I have been in a bit of doldrums on the sea of inspiration as of late. It is not for lack of a trustworthy ship to sail the waters, or the result of an anchor stuck fast on the ocean bottom as it has been in years past, but rather a lack of wind propelling the near effortless movement I have enjoyed in different times. With each breaking dawn, I would stand at the tiller of the ship awaiting the wind needed to propel me forward. When the wind failed to blow in the strength I wanted, I found myself distracted by sites such as XKCD, Reddit, and Facebook. As the ship’s crew, (mercifully only me) began to die of thirst out on the waves, a difficult decision loomed. It was time to perish, or begin the arduous task of rowing for shore.
It is thus that I approach the next 25 days. I, in the good ship Thought, dragging whatever flimsy flotsam I can lay hands on through the waters of inspiration, desperately hoping that with each stroke of pen or key I come closer to my unknown destination. I don’t sail this sea lightly, because the stakes are higher than they have been before, both in my own life, and in the world that seems to be tearing itself apart around us all.
I do not know the full directions to the destination of this ship, though I do have a map of sorts. A star has risen in the east to guide my travels. Each stroke is my own, and you may not agree with how I ply my oar against the water. I do not expect agreement or acceptance of each concept I use to propel myself forward, but I suspect that in the swirling eddies and vortices left in the path of Thought, you may find something that propels you forward. I invite you to follow my journey, gleaning from it what you will, discarding what you find insensible or illogical. You may find as the strain of the journey increases, I may rave as a lunatic whose wits have left him in the heat of the day. I can not promise we will reach the shore, but if my strength holds out, I hope to continue rowing for the full 25 days. I row in search of the promise of peace, that I may lead others who seek to complete the same journey.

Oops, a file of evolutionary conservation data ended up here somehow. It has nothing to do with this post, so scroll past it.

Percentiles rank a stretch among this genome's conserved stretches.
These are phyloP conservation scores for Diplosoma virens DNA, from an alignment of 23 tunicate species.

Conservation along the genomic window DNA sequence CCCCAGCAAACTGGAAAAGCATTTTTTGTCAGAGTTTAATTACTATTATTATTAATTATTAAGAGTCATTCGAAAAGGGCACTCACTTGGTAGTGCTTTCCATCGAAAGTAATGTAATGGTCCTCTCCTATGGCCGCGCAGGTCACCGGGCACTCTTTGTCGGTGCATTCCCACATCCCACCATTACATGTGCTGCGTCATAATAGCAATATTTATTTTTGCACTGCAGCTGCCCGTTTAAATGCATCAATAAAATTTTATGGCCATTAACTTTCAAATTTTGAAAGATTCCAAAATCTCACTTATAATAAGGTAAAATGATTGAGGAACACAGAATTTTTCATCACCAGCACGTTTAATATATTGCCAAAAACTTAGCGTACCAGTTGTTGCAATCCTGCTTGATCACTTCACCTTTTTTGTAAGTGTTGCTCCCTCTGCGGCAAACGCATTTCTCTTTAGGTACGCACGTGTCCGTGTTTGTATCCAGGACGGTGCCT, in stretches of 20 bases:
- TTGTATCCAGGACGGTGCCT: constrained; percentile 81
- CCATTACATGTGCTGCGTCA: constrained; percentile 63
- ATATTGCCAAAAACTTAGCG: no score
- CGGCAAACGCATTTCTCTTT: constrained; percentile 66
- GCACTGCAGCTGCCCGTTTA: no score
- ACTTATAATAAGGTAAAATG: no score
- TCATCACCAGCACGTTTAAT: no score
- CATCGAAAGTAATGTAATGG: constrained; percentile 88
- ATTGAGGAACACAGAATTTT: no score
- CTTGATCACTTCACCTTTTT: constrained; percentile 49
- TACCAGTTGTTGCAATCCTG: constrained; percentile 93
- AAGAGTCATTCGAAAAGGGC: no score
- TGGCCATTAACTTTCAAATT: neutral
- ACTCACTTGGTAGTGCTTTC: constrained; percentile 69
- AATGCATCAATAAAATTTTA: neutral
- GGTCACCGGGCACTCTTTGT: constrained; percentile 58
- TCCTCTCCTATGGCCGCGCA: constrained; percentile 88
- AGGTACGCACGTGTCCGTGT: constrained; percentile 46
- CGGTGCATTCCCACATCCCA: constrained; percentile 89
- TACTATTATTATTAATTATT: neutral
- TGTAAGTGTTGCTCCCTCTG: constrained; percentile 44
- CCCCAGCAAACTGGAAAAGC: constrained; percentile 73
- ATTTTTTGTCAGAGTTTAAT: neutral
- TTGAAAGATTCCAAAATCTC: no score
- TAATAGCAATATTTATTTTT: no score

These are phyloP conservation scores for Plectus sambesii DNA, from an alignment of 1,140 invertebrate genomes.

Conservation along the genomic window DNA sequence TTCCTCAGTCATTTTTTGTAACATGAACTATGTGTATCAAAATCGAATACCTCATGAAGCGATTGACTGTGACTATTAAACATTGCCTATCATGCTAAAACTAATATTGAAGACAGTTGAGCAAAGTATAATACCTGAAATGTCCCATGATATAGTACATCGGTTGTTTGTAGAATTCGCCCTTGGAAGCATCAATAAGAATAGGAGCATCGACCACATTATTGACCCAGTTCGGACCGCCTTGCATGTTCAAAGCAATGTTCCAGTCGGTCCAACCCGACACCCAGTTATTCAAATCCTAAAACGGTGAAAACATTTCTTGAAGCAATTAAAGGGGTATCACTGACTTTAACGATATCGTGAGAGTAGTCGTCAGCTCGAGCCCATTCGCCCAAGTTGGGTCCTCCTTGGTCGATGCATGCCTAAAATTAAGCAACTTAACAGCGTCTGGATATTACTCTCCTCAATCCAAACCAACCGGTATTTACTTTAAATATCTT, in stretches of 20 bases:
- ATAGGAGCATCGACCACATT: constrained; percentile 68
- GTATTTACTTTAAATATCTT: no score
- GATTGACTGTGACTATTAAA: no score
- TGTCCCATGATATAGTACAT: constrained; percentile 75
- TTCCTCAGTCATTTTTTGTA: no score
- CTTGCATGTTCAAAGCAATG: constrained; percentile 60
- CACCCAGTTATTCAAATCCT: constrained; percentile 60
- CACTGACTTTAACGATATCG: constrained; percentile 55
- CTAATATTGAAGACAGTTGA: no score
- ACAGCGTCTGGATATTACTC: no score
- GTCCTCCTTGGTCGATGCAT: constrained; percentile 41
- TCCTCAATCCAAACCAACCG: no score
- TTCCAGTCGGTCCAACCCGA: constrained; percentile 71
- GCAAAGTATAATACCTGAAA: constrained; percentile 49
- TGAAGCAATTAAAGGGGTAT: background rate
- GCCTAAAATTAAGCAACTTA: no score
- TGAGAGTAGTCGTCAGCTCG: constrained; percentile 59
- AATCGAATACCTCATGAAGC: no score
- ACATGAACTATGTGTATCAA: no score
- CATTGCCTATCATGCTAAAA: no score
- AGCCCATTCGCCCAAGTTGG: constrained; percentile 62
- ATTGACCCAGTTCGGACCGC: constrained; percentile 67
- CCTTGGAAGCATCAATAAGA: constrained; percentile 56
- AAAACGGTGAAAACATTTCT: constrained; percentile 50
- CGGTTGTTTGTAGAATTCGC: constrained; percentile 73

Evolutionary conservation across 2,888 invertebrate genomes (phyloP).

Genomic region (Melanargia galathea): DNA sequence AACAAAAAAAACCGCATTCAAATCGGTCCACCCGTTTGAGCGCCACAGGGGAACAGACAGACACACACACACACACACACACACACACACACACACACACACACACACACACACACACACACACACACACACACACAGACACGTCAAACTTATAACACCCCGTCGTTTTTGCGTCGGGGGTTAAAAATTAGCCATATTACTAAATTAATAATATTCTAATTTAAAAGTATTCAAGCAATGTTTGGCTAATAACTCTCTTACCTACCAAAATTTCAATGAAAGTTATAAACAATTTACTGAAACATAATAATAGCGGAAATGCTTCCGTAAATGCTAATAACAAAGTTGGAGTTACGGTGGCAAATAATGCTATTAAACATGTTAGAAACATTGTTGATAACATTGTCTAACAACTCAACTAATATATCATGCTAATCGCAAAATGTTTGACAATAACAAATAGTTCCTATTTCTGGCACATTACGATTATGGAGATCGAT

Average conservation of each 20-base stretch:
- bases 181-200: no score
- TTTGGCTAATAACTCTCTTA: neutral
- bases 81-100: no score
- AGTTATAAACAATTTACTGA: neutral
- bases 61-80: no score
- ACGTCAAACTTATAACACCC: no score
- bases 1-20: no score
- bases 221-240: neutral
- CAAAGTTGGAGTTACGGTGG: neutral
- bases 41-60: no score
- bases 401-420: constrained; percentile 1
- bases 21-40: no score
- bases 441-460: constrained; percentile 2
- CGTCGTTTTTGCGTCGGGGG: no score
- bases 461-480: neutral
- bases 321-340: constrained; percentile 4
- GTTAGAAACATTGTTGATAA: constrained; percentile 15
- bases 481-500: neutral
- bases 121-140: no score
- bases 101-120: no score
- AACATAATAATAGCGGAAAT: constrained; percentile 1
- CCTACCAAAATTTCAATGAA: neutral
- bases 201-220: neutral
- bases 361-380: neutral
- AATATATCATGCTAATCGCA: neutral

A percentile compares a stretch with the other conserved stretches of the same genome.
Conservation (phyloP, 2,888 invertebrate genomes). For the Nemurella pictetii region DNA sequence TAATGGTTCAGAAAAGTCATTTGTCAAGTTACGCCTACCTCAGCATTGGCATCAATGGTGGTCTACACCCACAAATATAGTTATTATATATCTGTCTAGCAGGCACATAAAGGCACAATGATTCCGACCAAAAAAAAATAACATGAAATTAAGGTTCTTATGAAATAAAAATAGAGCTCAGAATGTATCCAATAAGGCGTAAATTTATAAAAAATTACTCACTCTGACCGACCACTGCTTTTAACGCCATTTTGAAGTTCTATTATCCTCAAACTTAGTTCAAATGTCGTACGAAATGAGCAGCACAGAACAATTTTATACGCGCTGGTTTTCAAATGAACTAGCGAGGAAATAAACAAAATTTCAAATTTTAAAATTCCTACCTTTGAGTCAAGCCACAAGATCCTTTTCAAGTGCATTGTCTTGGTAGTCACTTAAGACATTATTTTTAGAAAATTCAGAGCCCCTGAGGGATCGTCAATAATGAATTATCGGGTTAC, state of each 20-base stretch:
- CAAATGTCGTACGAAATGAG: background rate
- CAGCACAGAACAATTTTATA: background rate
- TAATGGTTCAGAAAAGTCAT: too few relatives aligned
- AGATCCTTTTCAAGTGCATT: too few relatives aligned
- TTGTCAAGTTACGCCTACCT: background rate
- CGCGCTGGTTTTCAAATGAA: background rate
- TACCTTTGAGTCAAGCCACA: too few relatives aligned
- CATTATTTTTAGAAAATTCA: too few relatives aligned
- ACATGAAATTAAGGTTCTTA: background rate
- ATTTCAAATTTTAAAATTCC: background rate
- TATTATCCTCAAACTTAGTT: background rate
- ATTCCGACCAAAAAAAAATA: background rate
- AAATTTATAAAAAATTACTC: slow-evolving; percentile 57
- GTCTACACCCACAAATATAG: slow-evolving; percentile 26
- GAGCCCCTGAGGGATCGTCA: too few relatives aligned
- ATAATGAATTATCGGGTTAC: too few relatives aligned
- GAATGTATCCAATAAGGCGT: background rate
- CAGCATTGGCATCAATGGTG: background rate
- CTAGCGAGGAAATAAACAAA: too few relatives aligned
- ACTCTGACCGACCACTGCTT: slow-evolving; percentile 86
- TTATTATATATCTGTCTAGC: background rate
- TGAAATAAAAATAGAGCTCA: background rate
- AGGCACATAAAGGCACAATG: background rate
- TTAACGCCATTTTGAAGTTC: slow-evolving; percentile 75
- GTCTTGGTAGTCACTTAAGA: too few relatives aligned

Will you join me on this voyage?
The first days journey… It felt good to test my strength against the oars today. Although I was hesitant to wrap my hands around the end of the rough wooden blades, I find that my strength has not yet faded from disuse and my mind feels sharp enough to bring this task to completion. I suspect the morning will reveal a soreness from my efforts of today, but as it stands now, I am encouraged. I feel I have made progress towards my goal.
A second day upon the sea… Though I rose stiffly at the break of day, I taried over my arrangements for the day, and sat at anchor longer than necessary. When I finally put shoulders and back behind my arms, the strength of yesterday returned. I rowed further than I had intended today, and may perhaps have unintentionally added to my burden.
My third day upon the sea was much like the first two, and the monotony of endless gentle swells begins to tell on my nerves. My sure strong draws on the oars have occasionally lapsed to furtive slaps as I seek a source of novelty. The freshness of forward movement rots in the consideration of the leagues of open sea that remain to be travelled. As I end my odyssey for the day, I hope to find amusing thoughts to ponder for tomorrow. A break in the building monotony would be welcome.